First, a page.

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Beyond the Baseline

Report Card: Team Serbia shines in Davis Cup victory over Canada

Novak Djokovic flashes a double thumbs up after Serbia defeats Canada in the Davis Cup World Group semifinal. (Srdjan Suki/EPA) Novak Djokovic flashes a double thumbs up after Serbia defeats Canada in the Davis Cup World Group semifinal. (Srdjan Suki/EPA)

Team Serbia: A. Novak Djokovic did the heavy lifting for Team Serbia, flying back from New York after a tough loss in the U.S. Open final to play two singles matches in three days on indoor clay, including a straight-set, 7-6 (1), 6-2, 6-2, win over Milos Raonic on Sunday. But it was Janko Tipsarevic who stepped up this weekend, shedding his disappointing 2013 season to play two of his best matches of the year. He forced Raonic to work hard over five sets and held a match point before losing 5-7, 6-3, 3-6, 6-3, 10-8 in his first match, and then clinched the tie on Sunday with a 7-6 (3), 6-2 ,7-6 (6) win over Vasek Posipisil on Sunday, putting the Serbs into the final for the first time since they won the title in 2010.

http://www.youtube.com/watch?v=9_anS-LL9NQ

Team Canada: A. The Canadians were a big underdog against Serbia, but they put themselves in the best position to pull off the upset, thanks to a huge doubles win by Daniel Nestor and Vasek Pospisil on Saturday, beating Nenad Zimonjic and Ilija Bozoljac 6-7 (6), 6-4, 3-6, 7-6 (5), 10-8 to take a 2-1 lead into the final day. Raonic couldn't do much to bother Djokovic, leaving it all of Canada's hopes on Pospisil to beat Tipsarevic. The young Canuck couldn't pull off a "Miracle on Clay," but the Canadians ended up being the story of the weekend. They acquitted themselves well in their first Davis Cup semifinal, proving this year that they truly belong in the World Group.

Team Czech Republic: A. As expected, it was an easy stroll for the defending champions, who rolled over a weak Argentine team, winning the first three rubbers to clinch the tie after the doubles. They'll go on the road to Serbia to defend their title in November. Oh, and Radek Stepanek's lucky "liger" shirt was back"

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Novak Djokovic, Rafael Nadal, Andy Murray, and Stanislas Wawrinka: A-plus. 2014 is shaping up to be a fantastic Davis Cup year after Djokovic, Nadal, Murray and Wawrinka almost single-handedly ensured their teams would be in the World Group next year. Nadal, Murray and Wawrinka all played both singles and doubles for their countries, with Murray having a hand in all three points in Great Britain's win over Croatia. As a result, Serbia, Spain, Great Britain and Switzerland will be in the World Group together for the first time since Djokovic, Nadal, Murray and Roger Federer took control of the ATP Tour. If all four men commit to the competition next year -- Federer is really the only question mark here -- next year could yield some awesome ties.

Team Belgium: A. Big result for the little Belgian team, who overcame some bad luck even before the tie began when David Goffin broke his wrist at the end of a practice session on the Tuesday before their tie against Israel. Steve Darcis, the man who ousted Rafael Nadal in the first round of Wimbledon, was the hero, winning both his singles matches and clinching the tie with a 6-2, 6-2, 6-2 win over Amir Weintraub.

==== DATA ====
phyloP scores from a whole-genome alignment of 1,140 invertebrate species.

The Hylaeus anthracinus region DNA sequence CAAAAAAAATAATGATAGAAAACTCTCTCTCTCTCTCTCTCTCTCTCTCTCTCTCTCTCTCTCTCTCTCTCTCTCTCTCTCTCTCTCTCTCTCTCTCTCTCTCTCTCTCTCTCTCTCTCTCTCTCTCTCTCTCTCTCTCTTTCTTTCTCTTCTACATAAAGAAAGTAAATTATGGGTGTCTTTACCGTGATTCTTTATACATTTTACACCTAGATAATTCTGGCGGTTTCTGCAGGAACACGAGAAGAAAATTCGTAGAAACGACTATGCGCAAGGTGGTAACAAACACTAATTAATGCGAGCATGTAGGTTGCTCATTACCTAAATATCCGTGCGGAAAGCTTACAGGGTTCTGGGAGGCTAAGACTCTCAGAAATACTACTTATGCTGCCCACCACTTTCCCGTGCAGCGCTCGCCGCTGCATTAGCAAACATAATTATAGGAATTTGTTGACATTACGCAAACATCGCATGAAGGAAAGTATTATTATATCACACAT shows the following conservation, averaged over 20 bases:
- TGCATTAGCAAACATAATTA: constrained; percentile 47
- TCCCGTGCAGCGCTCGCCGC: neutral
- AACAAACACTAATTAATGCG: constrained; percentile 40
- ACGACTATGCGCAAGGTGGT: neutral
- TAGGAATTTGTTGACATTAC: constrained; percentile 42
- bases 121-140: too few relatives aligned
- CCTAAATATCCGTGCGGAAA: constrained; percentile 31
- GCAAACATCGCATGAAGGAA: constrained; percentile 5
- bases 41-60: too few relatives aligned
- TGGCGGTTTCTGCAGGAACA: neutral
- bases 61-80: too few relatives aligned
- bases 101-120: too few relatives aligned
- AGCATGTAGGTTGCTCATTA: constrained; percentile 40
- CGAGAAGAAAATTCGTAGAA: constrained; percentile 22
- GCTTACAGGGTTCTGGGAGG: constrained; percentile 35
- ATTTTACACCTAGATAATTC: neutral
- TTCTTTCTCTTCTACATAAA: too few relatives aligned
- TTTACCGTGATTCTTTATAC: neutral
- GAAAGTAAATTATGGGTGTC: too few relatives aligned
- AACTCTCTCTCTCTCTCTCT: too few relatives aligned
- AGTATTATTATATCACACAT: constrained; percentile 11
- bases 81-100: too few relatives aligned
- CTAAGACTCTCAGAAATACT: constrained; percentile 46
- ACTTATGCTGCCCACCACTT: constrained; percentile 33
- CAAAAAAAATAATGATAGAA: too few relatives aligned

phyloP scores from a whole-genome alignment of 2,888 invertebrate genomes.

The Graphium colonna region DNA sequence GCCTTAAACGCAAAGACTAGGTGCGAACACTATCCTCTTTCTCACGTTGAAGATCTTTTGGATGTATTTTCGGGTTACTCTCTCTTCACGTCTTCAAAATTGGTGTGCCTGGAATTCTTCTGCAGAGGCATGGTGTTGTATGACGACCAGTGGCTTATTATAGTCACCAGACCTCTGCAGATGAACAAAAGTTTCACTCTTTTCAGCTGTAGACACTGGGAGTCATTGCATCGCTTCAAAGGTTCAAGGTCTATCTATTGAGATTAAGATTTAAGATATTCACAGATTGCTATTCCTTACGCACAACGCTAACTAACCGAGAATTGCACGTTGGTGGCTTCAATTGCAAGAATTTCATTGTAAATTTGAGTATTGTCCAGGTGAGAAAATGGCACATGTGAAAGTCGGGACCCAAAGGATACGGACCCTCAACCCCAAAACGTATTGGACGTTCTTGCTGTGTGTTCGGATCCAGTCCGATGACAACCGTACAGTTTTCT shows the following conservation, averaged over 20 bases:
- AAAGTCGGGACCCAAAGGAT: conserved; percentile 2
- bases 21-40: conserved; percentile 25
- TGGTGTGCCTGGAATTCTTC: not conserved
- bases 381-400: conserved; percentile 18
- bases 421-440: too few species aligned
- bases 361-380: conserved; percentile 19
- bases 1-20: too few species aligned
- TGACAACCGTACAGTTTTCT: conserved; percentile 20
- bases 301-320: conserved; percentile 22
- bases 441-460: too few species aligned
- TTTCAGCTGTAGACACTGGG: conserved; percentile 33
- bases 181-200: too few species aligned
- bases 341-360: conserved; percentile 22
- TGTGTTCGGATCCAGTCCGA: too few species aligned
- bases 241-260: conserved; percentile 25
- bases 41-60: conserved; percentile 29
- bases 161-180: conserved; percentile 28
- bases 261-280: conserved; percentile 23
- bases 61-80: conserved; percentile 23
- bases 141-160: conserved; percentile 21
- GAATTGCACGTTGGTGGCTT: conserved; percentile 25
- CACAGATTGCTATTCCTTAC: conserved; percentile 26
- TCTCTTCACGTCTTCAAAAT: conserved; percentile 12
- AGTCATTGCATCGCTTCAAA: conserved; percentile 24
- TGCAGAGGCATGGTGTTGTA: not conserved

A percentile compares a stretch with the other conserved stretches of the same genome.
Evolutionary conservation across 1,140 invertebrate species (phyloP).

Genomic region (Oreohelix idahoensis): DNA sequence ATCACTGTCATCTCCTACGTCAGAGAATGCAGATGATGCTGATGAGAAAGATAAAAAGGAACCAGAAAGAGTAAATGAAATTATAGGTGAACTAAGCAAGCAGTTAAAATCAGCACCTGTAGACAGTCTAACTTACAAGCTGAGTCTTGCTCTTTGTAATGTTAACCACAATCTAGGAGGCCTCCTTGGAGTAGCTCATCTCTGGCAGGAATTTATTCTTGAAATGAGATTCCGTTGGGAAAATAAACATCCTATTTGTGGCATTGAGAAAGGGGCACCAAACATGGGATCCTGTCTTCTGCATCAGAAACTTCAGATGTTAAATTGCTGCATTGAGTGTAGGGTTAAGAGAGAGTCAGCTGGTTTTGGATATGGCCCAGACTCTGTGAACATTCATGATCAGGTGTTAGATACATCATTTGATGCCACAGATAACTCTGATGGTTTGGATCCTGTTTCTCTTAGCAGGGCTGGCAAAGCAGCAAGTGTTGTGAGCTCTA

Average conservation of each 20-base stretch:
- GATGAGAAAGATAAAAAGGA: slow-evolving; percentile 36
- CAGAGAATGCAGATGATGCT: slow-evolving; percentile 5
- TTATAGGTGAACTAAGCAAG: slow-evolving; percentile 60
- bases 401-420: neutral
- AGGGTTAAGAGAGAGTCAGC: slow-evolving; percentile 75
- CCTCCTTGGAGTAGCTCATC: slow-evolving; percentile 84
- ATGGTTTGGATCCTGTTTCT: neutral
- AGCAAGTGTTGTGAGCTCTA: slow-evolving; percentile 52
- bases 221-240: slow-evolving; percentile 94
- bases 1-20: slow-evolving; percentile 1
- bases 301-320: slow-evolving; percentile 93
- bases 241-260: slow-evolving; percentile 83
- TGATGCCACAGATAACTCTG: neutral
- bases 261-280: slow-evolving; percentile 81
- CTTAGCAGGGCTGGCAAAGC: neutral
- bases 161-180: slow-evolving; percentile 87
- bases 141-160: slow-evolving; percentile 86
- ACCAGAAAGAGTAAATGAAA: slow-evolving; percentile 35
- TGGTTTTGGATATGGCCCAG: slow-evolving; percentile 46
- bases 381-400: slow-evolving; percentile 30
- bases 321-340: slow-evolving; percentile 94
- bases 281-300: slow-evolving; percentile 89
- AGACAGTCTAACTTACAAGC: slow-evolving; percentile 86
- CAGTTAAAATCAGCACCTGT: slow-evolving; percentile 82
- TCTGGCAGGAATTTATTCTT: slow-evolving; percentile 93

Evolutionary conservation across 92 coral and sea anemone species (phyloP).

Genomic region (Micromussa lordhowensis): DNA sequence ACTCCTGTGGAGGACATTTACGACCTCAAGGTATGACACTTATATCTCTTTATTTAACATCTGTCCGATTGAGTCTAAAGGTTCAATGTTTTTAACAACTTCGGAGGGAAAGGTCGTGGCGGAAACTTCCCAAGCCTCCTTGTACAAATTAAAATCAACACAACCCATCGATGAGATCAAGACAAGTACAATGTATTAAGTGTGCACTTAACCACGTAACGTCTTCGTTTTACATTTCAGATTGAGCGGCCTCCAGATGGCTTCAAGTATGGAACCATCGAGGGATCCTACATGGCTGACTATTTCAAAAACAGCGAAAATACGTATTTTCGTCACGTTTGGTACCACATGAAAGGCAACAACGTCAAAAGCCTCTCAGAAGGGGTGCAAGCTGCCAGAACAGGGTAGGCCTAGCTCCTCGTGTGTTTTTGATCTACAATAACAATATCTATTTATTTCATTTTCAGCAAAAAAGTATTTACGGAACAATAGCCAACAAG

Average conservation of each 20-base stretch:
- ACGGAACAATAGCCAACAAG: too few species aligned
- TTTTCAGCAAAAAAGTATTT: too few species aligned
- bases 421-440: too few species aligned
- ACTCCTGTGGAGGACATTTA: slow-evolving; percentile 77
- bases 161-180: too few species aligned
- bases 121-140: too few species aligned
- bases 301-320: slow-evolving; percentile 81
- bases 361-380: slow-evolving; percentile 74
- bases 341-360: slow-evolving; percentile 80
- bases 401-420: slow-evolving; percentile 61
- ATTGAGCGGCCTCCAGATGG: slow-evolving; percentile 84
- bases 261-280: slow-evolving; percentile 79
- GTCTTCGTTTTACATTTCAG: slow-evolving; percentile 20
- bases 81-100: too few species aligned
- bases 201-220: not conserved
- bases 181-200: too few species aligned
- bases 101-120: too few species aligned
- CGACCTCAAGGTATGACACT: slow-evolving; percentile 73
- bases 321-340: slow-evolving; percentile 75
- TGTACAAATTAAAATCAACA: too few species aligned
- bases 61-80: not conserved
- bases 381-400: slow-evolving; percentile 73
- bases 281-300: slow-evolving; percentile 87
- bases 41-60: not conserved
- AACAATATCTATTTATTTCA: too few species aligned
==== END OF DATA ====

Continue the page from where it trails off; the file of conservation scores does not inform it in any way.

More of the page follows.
David Goffin is out for the rest of the season following wrist surgery. (DIRK WAEM/AFP/Getty Images) David Goffin is out for the rest of the season following wrist surgery. (DIRK WAEM/AFP/Getty Images)

Davis Cup team photos: A-plus. The ladies always glam up for Fed Cup, and the men suit up for Davis Cup. I would be lying if I didn't confess it was one of my favorite things about both competitions. This weekend's winner goes to Team GB, who look dashing in Ted Baker:

Colin Fleming, Andy Murray, James Ward, Captain Leon Smith, Daniel Evans and Jonny Marray of Great Britain pose for a team photo. (Julian Finney/Getty Images) Colin Fleming, Andy Murray, James Ward, Captain Leon Smith, Daniel Evans and Jonny Marray of Great Britain pose for a team photo. (Julian Finney/Getty Images)

Lucie Safarova: A. All in all, it's been a great couple of weeks for Czech tennis. Andrea Hlavackova and Lucie Hradecka won the U.S. Open doubles (and Hlavackova took home the mixed title as well), the Davis Cup team is back into the final and Safarova won her first WTA title in over five years in Quebec City, defeating Marina Erakovic in straight sets. The title is Safarova's fifth overall.

Bojana Jovanovski: A. Jovanovski likes to take the scenic route, this we know. So how about this: Jovanovski missed the entry cut-off for the Tashkent Open and had to qualify for the event via the qualifying tournament. She won her two matches and was actually slotted into the draw as the No. 1 seed (the main draw was conducted after qualifying was completed) and proceeded to march her way to the title, winning seven matches in eight days. She beat Olga Govortsova 4-6, 7-5, 7-6 (3) in nearly three hours to capture the title. It's always an adventure with Jovanovski.

Genie Bouchard: B-plus. The 19-year old wasn't able to win her home tournament in Quebec City, but her second semifinal run of the year pushed her to No. 46, breaking into the top 50 for the first time in her career.

Marion Bartoli: B. There was a part of me that thought Bartoli would lie low after stepping away from the game and announcing her retirement over a month ago. How naive of me. According to L'Equipe writer Carole Bouchard, Bartoli was on French television dishing some gossip: she says she dated Richard Gasquet when she was 16 years old.
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